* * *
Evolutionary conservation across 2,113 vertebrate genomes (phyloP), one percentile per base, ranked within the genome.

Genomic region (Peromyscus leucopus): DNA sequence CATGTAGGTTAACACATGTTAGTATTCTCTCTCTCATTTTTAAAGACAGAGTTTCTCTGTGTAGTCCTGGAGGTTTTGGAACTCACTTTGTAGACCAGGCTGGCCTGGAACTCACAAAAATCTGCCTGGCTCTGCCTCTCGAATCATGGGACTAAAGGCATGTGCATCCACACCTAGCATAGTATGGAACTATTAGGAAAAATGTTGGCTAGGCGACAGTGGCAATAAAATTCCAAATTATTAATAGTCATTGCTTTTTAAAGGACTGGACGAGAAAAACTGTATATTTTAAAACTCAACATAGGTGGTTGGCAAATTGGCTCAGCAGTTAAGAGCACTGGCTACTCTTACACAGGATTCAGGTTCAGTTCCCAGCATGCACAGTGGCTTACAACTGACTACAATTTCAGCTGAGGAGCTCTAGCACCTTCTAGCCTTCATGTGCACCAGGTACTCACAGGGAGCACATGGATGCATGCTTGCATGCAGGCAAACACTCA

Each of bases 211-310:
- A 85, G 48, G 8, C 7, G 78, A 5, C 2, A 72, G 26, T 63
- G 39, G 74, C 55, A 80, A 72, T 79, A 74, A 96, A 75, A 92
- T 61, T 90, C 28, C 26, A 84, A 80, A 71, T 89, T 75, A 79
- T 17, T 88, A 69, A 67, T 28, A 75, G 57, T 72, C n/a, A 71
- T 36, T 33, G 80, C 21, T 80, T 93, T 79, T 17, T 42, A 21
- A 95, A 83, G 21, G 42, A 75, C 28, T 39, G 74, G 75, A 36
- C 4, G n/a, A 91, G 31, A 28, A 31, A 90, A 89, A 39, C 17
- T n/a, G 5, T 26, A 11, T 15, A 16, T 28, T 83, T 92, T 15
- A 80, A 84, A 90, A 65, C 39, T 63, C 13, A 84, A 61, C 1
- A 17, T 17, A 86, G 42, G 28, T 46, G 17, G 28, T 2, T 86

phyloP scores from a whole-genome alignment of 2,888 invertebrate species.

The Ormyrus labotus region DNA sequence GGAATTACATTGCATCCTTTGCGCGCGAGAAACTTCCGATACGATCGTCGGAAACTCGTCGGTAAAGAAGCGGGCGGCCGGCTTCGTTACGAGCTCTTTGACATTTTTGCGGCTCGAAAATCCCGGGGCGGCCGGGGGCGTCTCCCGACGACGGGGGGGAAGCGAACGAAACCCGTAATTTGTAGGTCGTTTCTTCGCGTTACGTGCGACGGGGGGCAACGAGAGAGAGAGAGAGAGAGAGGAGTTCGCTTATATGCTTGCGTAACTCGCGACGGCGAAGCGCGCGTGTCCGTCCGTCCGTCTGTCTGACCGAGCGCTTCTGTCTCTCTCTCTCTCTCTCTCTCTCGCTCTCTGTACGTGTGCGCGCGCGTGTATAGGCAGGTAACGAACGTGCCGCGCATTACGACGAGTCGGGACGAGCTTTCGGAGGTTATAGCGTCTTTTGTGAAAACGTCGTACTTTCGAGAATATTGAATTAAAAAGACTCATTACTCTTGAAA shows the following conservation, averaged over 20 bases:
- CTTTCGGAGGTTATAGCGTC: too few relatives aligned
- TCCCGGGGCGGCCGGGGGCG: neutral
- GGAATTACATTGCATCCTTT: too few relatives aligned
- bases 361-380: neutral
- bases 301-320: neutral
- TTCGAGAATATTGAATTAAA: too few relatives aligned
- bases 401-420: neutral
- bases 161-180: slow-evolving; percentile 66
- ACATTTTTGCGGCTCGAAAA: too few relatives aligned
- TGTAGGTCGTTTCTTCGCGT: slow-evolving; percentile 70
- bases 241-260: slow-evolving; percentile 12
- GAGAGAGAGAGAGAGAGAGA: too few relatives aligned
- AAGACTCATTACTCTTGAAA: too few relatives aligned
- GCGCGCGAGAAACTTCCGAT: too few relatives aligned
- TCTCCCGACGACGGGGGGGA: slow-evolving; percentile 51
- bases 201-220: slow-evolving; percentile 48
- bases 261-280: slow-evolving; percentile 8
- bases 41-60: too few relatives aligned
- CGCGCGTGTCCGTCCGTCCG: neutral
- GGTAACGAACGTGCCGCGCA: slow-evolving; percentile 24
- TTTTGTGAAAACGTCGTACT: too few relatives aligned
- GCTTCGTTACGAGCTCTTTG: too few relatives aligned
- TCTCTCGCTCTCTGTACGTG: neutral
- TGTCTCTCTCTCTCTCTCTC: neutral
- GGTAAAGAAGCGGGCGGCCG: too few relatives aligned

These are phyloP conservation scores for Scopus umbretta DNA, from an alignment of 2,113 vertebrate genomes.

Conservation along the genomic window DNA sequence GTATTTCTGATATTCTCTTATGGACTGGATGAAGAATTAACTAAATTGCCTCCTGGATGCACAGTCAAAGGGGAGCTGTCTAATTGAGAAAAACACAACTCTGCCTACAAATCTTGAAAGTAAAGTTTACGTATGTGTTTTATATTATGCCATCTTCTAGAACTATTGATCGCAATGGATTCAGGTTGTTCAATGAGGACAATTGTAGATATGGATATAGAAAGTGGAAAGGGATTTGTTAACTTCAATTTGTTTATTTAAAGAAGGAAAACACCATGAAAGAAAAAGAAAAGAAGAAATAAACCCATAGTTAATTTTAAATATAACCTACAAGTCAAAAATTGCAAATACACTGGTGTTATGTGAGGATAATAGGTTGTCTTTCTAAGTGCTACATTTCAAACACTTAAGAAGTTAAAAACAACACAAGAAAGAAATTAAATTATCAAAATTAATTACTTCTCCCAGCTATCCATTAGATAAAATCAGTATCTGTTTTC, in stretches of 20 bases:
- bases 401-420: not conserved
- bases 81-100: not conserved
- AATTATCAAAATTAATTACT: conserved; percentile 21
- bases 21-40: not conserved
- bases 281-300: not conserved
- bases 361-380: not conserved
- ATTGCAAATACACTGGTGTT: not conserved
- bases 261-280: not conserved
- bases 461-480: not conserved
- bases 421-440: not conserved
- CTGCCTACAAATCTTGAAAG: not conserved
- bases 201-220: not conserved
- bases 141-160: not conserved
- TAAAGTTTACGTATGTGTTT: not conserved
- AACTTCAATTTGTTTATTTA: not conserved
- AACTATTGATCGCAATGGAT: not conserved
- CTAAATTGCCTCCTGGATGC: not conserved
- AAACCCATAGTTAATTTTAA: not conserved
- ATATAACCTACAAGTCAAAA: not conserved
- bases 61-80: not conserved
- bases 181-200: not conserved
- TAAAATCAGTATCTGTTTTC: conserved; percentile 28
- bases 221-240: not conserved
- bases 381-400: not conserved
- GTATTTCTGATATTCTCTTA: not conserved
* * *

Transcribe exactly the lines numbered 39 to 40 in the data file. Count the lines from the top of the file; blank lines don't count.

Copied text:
- TGTCTCTCTCTCTCTCTCTC: neutral
- GGTAAAGAAGCGGGCGGCCG: too few relatives aligned